MDS secures international cooperation to help Canadian teenager with malignant blood disorder

The Myelodysplastic Syndromes (MDS) Foundation says a wide range of international cooperation has been secured to help 18-year-old Wes Laporte of Ontario get treatment for a life-threatening condition in the US.

Wes was diagnosed with MDS – a malignant blood disorder usually affecting the elderly. MDS can progress to a serious form of leukemia called acute myeloid leukemia (AML), and in Wes’s case that has happened. With the help of the MDS Foundation, Wes is now being evaluated for a possible bone marrow transplant at the US National Institutes of Health. But concerns remain over his health and the money to pay for his travel and treatment.

“Here I was freaking out because I was sitting at home getting extremely sick, having as many as three blood transfusions a week, and being hospitalized for numerous infections,” said Wes Laporte. “Now I’m grateful that I have a treatment plan and so many people in the US and Canada have stepped in to help me.”

A cutting-edge drug called VIDAZA® is now available to help treat MDS. But Wes was mistakenly told it was not available in Canada. With the help of EcuMedical, a Canadian facilitator and advocate for health care options, Wes was brought to Michigan for care by a specialist, Dr. Farid Fata, where he was able to get the drug. However, his condition has now deteriorated to the point where he needs more aggressive treatment.

“Wes is a brave young man with a rare disease – it is seen much less often in patients under the age of 65,” said Kathy Heptinstall, Operating Director of the Myelodysplastic Syndromes Foundation. “For the past four or five years, Wes’s treatment has been marked by medical missteps and disappointments in what Wes calls ‘a potentially fatal situation.’ We are pleased he is finally receiving the attention he needs and we will continue to offer support and expertise.”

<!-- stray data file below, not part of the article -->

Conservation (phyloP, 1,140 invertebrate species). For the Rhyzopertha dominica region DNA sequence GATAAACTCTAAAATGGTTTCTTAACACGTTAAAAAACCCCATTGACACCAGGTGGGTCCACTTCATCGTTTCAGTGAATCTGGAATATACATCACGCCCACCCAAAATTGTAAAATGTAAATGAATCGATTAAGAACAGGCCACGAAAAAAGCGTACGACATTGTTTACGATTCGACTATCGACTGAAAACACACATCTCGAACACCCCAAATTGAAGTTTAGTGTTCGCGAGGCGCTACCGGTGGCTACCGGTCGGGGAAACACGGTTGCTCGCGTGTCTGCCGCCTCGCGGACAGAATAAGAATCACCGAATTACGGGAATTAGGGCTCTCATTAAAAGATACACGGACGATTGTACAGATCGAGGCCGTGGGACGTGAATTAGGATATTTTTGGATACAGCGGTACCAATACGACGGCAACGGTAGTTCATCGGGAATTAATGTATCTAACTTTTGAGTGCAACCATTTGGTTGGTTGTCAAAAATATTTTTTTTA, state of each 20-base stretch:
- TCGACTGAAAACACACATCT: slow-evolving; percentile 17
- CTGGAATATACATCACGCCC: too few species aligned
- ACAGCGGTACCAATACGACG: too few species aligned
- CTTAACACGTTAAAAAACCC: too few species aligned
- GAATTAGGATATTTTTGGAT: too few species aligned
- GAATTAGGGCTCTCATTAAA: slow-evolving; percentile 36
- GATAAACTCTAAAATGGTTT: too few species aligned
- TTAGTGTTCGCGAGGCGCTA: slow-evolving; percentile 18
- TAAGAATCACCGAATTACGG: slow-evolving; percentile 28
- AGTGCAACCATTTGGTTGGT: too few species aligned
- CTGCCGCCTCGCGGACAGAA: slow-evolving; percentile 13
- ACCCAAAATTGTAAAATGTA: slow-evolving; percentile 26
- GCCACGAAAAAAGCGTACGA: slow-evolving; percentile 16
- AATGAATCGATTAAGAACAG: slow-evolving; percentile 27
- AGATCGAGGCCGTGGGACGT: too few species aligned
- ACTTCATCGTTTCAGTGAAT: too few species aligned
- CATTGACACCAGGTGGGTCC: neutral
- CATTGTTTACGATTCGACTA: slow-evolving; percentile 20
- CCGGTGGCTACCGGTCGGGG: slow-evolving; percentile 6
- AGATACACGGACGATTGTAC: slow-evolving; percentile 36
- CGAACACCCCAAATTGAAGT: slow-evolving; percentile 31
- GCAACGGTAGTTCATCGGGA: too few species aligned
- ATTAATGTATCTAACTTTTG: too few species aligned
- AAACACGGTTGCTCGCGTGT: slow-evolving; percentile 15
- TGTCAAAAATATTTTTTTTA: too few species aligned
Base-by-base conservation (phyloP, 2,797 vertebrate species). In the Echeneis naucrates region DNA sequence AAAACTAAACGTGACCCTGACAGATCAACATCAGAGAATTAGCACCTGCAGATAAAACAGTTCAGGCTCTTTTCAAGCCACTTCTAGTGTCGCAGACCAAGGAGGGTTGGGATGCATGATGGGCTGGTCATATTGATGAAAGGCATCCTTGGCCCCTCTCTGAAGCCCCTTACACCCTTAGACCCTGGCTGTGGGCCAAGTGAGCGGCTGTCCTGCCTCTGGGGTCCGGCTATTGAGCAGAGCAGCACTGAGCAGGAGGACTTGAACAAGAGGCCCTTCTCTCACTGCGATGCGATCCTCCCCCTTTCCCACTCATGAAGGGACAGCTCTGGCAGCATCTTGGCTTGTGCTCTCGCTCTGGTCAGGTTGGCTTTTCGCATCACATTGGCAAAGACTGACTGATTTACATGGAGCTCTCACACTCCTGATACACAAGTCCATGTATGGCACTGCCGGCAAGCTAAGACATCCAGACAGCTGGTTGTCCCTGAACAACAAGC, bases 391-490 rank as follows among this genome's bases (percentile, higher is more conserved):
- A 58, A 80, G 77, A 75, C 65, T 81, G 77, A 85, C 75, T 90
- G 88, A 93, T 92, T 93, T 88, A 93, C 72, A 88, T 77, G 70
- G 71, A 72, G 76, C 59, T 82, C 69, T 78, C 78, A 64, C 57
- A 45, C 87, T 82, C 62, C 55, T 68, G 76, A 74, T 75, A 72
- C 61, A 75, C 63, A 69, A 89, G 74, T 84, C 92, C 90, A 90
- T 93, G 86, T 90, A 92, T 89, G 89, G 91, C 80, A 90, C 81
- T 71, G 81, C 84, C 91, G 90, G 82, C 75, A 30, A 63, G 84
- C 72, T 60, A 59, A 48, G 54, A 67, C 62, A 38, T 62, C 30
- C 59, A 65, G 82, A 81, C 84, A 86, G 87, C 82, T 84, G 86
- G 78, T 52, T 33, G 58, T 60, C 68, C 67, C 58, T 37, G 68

Although VIDAZA is not yet approved in Canada, it is available through Health Canada’s “Special Access Programme” (SAP), which allows drugs awaiting approval to be distributed in Canada to patients with serious or life-threatening conditions who are not helped by available therapies. More than three dozen MDS patients are now on the drug in Canada. However, Wes was not made aware of the program, and instead was helped by EcuMedical.

“The most important issue to EcuMedical when we were introduced to Wes and his parents was to save his life, so when they thought he could get better overall treatment in the US, we were pleased to help bring him to Michigan,” said Tracy H. Bevington, EcuMedical CEO and Founder. “The last thing we want is for Wes to carry additional worries about the cost of his medical travels and treatment. We are pleased so many people from two countries have come together to help him, and we are counting on still more to pitch in with fundraisers and donations."

EcuMedical has guaranteed Wes's medical costs, and is working to raise funds to help cover those expenses through the "Wes Laporte Trust Fund,” with the help of the MDS Foundation and other international organizations. People who wish to offer additional help to Wes and his family or would like to learn more about AML or MDS can get more information at www.mds-foundation.org, or by calling 1-800-MDS-0839; or EcuMedical at www.ecumedical.com, 1-866-277-9868.

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